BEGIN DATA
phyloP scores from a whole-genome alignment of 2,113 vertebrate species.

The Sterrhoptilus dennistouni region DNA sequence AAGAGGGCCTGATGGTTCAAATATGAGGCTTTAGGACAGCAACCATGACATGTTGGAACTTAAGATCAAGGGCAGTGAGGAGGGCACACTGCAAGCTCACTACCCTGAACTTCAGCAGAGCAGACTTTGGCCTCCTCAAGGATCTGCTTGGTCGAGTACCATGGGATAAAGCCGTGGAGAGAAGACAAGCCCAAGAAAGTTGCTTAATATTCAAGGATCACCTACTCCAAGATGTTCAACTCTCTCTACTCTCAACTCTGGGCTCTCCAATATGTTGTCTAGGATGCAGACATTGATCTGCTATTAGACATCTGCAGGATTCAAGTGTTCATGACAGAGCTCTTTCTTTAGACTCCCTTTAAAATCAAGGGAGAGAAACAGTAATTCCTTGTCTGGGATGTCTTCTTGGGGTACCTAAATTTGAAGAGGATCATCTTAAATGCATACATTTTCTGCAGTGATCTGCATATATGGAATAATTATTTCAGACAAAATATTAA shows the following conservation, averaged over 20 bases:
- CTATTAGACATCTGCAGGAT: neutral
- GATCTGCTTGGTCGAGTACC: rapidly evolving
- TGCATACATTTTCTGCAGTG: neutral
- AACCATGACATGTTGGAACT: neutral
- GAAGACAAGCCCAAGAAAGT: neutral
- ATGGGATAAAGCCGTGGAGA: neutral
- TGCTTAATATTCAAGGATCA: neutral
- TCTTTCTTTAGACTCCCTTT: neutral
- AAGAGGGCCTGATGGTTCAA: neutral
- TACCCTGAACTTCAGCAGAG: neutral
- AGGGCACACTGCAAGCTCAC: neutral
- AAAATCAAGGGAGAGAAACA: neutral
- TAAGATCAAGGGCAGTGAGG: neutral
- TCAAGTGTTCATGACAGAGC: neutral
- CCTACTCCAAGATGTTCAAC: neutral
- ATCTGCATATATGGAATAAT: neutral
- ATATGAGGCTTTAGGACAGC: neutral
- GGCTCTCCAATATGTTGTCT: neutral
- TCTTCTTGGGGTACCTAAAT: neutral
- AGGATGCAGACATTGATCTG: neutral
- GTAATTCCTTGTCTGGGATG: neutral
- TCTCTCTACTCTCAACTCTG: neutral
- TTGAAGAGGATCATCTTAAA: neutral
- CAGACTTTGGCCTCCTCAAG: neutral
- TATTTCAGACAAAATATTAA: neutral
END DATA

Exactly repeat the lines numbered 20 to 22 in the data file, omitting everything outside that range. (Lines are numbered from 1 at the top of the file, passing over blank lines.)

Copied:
- GGCTCTCCAATATGTTGTCT: neutral
- TCTTCTTGGGGTACCTAAAT: neutral
- AGGATGCAGACATTGATCTG: neutral